The results of that move are clear. Democracy has facilitated the rise of the outlawed Islamic fundamentalist Muslim Brotherhood to become the largest and most powerful opposition party in Egypt. The Egyptian people are speaking, and Islamic law and leadership appears to be what many increasingly desire.
As America struggles to curb the rise of fundamentalist Islamic powers throughout the Middle East, the rising popularity of the conservative Islamic party in Egypt will become one more thorn in its side. The MB has already made it clear it will gladly align with Islamic governments in the region against U.S. influence.
The Washington Times recently wrote that the Muslim Brotherhood “has affiliates in many Arab states. The Islamic state that the Egyptian Brotherhood would like to establish would be significantly more hostile to Washington than the current Egyptian government. …
“The Brotherhood also represents an anti-American political stance which is particularly popular in Egypt right now. Egyptians are overwhelmingly opposed to the war in Iraq and have long been angered by what they perceive as unqualified U.S. support for Israel” (December 3).
Ironic that it is the flowering of democracy enabling the rise of a conservative and anti-American political movement in Egypt.
The time is coming when the MB could gain control of Egypt. This is apparently what a growing number of Egyptians want. President Mubarak is growing older (he’s in his 70s), and his health is ailing.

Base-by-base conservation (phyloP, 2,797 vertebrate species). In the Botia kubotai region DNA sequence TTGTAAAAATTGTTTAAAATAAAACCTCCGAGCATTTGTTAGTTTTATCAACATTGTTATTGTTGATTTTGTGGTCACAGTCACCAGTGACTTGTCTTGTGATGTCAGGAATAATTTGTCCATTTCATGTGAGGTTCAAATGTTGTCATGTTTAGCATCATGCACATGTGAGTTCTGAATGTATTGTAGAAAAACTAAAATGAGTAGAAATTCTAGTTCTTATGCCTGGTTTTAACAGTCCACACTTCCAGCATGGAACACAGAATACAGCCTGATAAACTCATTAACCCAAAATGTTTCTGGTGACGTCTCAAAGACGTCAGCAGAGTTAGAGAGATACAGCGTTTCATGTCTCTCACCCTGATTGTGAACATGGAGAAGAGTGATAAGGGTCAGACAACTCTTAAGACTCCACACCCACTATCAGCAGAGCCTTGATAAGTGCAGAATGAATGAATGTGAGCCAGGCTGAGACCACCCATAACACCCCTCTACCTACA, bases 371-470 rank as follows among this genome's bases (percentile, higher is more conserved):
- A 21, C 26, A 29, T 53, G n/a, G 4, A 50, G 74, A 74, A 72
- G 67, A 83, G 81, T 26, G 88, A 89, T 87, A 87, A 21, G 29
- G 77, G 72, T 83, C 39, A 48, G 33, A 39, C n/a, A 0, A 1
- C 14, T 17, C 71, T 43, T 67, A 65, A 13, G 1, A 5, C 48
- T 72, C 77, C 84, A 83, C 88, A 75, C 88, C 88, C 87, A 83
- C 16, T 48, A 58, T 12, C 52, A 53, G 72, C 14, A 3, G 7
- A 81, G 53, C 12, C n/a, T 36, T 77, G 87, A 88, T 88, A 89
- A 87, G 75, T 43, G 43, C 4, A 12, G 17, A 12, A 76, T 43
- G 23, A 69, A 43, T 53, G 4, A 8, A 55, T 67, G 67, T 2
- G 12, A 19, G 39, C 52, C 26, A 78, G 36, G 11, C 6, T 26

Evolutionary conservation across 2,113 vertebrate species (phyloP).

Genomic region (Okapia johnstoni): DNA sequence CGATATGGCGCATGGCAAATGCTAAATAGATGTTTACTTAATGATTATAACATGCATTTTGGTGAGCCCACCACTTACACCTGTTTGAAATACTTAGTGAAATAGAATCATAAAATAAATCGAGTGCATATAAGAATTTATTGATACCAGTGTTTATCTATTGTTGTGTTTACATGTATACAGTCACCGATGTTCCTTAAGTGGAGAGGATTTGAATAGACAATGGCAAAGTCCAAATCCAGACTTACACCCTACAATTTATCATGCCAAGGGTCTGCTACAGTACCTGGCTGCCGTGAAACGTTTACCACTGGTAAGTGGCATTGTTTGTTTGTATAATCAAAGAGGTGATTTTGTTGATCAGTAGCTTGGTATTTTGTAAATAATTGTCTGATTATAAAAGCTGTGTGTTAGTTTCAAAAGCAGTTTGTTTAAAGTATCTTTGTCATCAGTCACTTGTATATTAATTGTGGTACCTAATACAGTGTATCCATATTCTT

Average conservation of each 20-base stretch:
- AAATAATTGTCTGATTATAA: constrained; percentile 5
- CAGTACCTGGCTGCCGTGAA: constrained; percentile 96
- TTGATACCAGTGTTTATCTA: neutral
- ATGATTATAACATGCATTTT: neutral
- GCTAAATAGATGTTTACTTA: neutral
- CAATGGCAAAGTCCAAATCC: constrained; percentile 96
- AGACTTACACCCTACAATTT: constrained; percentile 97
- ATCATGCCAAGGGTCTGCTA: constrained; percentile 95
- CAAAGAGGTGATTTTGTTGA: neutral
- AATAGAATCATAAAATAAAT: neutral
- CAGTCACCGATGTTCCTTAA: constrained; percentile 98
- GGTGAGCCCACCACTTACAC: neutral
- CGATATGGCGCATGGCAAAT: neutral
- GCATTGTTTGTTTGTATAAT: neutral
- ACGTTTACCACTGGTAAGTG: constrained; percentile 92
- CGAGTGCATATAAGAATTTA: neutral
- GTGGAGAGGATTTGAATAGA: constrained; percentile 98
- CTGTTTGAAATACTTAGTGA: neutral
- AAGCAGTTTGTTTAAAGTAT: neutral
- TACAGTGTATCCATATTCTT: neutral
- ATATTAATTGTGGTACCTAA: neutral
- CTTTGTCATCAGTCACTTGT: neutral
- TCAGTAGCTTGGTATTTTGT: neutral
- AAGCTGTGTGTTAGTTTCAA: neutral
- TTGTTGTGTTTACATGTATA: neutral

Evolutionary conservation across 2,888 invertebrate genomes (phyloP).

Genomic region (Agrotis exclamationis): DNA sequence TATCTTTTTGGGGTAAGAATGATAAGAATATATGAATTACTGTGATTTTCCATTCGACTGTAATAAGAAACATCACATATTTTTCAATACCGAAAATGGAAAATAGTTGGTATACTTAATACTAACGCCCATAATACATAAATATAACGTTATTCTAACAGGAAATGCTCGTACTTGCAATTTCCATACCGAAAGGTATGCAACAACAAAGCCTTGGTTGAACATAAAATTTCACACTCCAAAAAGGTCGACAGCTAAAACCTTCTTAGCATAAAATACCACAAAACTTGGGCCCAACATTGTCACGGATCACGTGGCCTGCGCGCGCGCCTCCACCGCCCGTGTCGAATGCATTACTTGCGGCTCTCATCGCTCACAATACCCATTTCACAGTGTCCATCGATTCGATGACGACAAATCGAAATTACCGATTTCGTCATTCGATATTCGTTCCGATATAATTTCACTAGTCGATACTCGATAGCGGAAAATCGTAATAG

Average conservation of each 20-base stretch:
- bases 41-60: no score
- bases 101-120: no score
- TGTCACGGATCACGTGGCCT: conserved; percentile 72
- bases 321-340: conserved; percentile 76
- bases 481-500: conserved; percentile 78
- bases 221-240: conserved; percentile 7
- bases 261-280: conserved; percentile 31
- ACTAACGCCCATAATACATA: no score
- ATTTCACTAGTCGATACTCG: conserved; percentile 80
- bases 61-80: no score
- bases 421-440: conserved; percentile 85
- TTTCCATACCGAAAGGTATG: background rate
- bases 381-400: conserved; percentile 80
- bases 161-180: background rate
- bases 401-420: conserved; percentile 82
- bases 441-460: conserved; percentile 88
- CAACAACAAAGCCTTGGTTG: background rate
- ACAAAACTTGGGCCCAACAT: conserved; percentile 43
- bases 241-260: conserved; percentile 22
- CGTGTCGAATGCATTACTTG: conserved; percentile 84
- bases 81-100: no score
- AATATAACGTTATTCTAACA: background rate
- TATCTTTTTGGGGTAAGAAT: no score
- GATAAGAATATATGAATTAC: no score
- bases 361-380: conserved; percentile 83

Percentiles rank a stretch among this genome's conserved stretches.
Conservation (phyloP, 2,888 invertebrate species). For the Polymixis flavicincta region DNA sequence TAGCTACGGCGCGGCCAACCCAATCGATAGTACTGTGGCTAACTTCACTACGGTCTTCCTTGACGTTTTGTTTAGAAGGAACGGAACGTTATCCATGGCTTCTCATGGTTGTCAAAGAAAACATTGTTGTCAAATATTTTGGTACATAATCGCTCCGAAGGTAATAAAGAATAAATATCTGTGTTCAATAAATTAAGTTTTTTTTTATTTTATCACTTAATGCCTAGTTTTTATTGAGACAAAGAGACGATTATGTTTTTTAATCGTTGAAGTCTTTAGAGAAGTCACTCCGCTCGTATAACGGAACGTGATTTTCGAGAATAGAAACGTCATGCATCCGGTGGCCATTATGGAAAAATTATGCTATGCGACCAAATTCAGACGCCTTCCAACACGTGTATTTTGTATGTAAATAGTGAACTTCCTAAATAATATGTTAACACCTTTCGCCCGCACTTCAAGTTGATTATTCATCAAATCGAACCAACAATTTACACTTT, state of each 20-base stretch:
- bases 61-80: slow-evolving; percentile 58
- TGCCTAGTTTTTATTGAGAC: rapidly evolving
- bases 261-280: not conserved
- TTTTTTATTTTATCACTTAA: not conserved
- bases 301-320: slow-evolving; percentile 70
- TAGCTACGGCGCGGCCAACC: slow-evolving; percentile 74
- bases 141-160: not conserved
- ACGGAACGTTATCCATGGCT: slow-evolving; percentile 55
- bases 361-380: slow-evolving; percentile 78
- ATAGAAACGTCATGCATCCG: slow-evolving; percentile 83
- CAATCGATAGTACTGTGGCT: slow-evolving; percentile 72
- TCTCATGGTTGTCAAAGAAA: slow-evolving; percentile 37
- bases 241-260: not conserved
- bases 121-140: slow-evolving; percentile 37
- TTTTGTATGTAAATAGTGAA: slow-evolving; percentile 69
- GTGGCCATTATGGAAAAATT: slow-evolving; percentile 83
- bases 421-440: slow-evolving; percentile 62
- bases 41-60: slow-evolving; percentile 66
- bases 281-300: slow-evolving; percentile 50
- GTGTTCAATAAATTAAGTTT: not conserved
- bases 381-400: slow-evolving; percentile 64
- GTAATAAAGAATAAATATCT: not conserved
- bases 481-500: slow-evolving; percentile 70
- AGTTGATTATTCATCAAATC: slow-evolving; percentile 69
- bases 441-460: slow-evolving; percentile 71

In fact, the cards are falling in favor of militant Islamic forces throughout the Middle East. The Palestinians have Gaza. The U.S. is losing its battle for Iraq to Tehran; Iranian influence over Iraq grows by the day. Iranian influence is stretching across the Middle East. Al Qaeda has it sights set on removing the pro-Western governments in Jordan and Saudi Arabia. Can we not see that Islam is rising in the Middle East?
In this context, the MB’s political success should alarm America and the West. The “moderate” Mubarak government is one of the last American-friendly regimes in the Middle East, and now it is on the rocks.
As the MB grows more popular, it will strengthen its ties with Islamic powers throughout the region—especially Iran. Egypt is one of the largest and most influential nations in the Middle East. As Mubarak’s health weakens and the Egyptian populace increasingly votes in favor of the MB, watch for Cairo to disassociate itself from America. Should the MB ever take control, there is no doubt that a strong alliance between Iran and Egypt will be built.
Such an alliance would prove deadly for American ambitions in the region. Together, Iran and Egypt would establish Islamic control over the whole of the region.
Certainly, as discontent with the political system in Egypt increases, we can expect to see the Islamists grow in popularity. A change of leadership will occur—and probably sooner rather than later.
The Trumpet’s editor in chief has been predicting for almost a decade that Egypt will fall under the influence of Islamists. In his booklet The King of the South, Gerald Flurry stated, “Daniel 11:42 implies that Egypt will be allied with the king of the south, or Iran. This prophecy indicates that there would be a far-reaching change in Egyptian politics!”
This change is probably closer than most people realize.